Sand Mining Discussion in Mahtomedi Draws Hundreds

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By: Tim Sherno

The League of Women Voters hosted a discussion panel on the topic of silica sand mining at the White Bear Unitarian Universalist Church in Mahtomedi Tuesday night.

Silica sand is used in fracture oil extraction, the process requires a specific type of sand. There is currently one operating sand mine in Washington County.

Dennis Egan works for the Industrial Sand Mining Council, a organization of sand mine operators, he says starting up a mining operation requires a lost list of government permits and regulations, “It’s not as easy as saying here’s 20 acres here’s 40 acres we think would be prime opportunity to mine, and let’s go do it.”

According to Egan, the application for a sand mining operation can take from 18 months to 3 years, and requires extensive public input. And, Egan says, silica sand operations bring jobs, “These are good paying jobs, that’s a component, these are 60 to 70 thousand dollar a year jobs.”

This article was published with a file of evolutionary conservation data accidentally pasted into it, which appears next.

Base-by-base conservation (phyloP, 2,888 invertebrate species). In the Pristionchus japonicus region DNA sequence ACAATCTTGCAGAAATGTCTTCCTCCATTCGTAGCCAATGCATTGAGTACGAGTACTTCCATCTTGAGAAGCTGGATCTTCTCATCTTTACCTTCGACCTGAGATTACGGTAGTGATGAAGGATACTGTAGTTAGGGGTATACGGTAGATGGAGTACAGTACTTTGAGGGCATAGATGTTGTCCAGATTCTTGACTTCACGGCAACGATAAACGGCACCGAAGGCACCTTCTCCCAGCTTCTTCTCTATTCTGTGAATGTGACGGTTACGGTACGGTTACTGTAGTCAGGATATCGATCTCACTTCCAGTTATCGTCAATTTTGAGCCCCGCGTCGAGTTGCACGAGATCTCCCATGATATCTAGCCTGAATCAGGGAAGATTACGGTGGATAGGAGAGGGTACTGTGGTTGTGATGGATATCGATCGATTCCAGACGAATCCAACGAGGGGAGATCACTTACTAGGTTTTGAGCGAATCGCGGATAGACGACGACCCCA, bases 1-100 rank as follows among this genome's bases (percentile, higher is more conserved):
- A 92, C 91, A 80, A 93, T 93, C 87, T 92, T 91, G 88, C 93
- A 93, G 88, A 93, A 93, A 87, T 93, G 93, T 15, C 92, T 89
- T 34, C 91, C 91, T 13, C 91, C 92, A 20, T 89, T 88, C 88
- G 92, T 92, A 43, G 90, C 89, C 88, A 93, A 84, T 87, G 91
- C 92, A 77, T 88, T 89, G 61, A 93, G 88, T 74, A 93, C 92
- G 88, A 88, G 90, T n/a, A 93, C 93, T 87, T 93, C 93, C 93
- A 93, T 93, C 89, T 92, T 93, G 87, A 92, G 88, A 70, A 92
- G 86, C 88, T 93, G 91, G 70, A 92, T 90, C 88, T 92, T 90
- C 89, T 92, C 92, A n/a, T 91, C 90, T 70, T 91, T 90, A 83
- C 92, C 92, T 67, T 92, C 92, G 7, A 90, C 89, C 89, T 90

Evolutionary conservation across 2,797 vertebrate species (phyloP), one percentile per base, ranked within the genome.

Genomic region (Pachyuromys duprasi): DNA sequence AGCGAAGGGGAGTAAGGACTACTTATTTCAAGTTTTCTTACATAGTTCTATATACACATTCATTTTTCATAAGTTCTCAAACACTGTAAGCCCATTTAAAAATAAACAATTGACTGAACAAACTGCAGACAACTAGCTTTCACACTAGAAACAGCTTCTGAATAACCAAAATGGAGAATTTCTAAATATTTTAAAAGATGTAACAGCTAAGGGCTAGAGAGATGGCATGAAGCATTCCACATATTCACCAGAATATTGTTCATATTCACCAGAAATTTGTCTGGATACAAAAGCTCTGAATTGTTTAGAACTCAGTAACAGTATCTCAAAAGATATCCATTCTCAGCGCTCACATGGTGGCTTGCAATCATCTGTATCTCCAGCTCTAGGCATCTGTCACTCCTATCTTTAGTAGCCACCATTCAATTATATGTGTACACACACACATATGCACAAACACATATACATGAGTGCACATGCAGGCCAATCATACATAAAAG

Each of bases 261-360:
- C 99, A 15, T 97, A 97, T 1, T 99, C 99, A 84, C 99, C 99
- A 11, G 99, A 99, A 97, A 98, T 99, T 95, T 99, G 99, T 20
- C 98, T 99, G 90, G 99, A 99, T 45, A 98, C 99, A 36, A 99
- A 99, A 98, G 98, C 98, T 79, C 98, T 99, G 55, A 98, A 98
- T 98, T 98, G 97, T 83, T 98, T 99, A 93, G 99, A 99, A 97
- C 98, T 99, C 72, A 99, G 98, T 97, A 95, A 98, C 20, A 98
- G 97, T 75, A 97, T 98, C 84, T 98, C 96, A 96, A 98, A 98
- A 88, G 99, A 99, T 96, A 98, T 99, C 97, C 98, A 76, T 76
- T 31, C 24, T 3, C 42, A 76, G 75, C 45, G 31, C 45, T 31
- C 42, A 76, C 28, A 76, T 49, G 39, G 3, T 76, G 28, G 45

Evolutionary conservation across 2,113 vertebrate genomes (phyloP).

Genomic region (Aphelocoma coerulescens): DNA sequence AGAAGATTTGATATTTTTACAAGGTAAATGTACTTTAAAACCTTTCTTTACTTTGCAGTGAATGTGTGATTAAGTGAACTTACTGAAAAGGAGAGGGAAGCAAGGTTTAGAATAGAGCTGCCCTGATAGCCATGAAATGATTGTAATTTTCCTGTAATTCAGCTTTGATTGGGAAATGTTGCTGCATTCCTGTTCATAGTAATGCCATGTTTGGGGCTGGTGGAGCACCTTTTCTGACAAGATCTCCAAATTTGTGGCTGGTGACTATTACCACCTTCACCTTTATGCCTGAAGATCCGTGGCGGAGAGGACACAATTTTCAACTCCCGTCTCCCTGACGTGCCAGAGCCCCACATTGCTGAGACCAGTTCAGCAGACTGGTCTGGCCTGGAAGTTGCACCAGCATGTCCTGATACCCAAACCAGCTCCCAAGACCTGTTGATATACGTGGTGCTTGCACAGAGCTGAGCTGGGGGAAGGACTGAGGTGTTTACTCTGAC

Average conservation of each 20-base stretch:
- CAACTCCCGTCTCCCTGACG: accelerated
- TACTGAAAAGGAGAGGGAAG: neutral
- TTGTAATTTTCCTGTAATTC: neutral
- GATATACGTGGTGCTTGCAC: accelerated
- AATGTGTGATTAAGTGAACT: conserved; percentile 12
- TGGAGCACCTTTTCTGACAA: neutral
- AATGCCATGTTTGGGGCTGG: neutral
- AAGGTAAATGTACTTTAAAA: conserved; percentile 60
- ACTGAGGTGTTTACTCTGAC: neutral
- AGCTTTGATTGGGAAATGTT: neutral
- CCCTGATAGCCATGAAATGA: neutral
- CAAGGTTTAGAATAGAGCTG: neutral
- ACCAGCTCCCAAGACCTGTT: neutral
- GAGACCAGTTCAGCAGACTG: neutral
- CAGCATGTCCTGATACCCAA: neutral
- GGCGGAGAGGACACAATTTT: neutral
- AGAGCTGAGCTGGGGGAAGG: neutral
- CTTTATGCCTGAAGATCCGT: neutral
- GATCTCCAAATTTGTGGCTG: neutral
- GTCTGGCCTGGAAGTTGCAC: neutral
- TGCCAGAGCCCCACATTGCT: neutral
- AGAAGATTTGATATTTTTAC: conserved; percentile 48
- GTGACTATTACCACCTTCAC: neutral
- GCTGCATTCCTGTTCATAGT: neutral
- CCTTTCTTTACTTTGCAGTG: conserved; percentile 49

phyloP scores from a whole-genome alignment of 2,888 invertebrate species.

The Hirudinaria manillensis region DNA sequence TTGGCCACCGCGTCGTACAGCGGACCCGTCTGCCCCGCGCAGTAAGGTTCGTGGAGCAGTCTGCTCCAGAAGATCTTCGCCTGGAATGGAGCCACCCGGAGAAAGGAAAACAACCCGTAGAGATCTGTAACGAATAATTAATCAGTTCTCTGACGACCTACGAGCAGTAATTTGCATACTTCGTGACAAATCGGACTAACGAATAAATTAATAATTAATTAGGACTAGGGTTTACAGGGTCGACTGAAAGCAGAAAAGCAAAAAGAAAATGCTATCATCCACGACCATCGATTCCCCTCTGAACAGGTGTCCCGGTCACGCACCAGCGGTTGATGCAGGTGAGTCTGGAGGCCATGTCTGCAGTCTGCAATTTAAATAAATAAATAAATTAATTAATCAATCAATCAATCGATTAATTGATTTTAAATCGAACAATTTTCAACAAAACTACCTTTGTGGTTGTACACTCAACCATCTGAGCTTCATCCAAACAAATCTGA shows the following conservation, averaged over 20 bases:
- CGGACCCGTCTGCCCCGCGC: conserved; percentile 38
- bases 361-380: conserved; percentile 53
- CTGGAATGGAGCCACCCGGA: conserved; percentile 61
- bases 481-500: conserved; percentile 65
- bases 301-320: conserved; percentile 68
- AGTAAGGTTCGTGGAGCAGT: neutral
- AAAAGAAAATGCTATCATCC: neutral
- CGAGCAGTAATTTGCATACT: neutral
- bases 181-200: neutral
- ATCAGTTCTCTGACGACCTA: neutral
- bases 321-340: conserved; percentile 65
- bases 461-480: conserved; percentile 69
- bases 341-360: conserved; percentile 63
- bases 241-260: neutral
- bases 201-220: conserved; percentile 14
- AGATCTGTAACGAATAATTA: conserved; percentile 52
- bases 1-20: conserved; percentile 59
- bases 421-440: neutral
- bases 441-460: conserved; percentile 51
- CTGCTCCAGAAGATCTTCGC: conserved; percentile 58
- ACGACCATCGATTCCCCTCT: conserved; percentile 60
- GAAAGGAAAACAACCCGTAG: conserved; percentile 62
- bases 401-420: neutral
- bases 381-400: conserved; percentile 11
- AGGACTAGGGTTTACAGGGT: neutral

Peter Fischer represents district 43A. Representative Fischer says any sand mining must weight both potential jobs and environmental protection, “That’s one of the difficult balances, because we always have to want to make sure we have great jobs coming in that are taking care of the economy, but i also know that we have to keep an eye on the safety concerns. when we haven’t done that in the past, it’s haunted us.”

That’s something Jim Drost from Mahtomedi says he knows all too well.

Drost says he used to support sand mining but says he changed his mind when a local mine’s water waste contaminated his family’s property in Wisconsin. Now Drost is worried sand mining could expand in Washington county where he now lives.

Drost says he pushing back, “To keep them from doing the same thing here in Minnesota.”